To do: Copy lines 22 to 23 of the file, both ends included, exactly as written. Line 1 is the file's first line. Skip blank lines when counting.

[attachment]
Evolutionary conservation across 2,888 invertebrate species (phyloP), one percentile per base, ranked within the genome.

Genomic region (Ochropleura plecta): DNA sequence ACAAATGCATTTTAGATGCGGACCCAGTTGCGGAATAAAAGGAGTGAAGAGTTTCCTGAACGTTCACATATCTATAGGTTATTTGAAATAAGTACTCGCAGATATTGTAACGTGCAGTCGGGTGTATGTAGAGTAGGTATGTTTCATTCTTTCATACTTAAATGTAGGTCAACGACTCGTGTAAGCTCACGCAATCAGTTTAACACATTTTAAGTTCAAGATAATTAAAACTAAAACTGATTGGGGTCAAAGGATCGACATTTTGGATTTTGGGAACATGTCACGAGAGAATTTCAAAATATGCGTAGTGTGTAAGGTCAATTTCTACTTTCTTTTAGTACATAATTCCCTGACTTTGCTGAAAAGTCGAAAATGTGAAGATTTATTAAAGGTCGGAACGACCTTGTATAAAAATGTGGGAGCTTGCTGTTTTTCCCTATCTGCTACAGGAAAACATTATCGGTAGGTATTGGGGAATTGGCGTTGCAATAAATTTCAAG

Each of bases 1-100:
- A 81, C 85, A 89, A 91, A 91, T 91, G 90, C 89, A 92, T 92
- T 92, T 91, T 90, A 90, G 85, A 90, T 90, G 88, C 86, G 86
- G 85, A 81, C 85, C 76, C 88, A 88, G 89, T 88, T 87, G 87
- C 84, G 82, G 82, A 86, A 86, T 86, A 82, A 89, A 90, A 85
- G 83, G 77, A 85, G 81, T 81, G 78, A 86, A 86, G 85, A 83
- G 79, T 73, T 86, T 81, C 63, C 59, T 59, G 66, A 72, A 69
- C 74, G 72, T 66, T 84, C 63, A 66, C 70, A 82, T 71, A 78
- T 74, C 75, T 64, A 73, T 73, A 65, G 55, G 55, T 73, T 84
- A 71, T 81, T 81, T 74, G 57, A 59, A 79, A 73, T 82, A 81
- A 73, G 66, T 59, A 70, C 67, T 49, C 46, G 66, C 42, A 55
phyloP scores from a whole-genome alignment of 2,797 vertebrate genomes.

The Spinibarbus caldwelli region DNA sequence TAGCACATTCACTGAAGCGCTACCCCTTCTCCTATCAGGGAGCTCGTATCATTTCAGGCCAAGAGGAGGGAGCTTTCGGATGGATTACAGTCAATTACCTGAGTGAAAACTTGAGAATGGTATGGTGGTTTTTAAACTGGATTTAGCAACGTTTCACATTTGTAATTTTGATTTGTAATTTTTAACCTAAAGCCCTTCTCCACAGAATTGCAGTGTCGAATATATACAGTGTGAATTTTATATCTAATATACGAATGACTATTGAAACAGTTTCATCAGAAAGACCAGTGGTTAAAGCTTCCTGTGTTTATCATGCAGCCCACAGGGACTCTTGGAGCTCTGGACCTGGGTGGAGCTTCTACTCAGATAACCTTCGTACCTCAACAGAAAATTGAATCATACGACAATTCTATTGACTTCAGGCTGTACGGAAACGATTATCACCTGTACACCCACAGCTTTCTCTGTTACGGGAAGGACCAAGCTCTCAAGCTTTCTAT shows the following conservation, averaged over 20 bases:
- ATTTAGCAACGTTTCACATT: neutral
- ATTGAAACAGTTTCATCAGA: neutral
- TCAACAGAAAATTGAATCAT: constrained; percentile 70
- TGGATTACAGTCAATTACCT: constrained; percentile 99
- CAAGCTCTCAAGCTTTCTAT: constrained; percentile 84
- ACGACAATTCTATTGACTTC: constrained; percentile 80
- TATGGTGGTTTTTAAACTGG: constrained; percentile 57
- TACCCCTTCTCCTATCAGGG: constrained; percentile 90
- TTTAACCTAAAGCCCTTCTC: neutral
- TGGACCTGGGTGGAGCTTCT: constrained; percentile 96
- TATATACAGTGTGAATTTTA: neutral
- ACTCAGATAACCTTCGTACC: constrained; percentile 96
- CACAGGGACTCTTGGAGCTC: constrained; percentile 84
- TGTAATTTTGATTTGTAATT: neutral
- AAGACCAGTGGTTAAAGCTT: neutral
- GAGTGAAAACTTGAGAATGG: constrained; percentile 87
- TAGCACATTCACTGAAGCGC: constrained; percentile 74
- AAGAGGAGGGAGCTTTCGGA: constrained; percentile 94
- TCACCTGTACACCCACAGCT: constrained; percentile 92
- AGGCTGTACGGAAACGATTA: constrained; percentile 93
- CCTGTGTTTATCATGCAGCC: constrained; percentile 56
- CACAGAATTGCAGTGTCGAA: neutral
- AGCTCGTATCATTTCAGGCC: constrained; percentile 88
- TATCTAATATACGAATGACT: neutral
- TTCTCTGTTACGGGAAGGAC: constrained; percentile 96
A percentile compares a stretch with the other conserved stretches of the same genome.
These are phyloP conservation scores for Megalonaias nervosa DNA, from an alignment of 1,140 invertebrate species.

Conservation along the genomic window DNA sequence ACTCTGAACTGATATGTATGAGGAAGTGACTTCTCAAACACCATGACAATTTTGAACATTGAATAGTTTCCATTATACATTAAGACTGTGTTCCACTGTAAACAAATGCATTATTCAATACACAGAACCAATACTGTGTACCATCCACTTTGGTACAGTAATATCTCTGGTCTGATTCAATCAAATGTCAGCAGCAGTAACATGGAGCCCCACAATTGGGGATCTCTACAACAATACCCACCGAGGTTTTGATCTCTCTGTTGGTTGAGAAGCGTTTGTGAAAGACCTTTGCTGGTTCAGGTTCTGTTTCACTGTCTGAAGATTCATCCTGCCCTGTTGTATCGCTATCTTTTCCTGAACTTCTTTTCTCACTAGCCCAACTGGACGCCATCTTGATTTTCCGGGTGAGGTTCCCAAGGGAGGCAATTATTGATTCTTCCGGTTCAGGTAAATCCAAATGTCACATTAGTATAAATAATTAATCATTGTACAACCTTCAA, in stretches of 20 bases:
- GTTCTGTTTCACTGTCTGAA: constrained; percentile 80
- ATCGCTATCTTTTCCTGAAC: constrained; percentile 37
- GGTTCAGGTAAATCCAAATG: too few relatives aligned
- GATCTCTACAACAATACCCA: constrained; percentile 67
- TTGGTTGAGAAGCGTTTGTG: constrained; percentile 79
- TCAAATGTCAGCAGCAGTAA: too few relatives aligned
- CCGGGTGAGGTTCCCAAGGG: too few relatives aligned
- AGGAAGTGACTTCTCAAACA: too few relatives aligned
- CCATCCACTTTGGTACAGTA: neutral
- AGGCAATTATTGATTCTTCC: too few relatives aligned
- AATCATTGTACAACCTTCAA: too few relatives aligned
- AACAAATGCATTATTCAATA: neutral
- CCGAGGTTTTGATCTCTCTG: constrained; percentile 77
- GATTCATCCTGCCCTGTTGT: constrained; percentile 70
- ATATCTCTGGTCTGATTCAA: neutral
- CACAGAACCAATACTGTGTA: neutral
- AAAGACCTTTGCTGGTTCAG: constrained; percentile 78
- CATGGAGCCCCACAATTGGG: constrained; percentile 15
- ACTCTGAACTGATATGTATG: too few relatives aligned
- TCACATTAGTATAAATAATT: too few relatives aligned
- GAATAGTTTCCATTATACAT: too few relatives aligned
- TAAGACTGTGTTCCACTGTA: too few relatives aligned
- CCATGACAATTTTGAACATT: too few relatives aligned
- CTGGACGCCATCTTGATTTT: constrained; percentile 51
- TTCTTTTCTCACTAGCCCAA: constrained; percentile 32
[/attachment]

- TATGGTGGTTTTTAAACTGG: constrained; percentile 57
- TACCCCTTCTCCTATCAGGG: constrained; percentile 90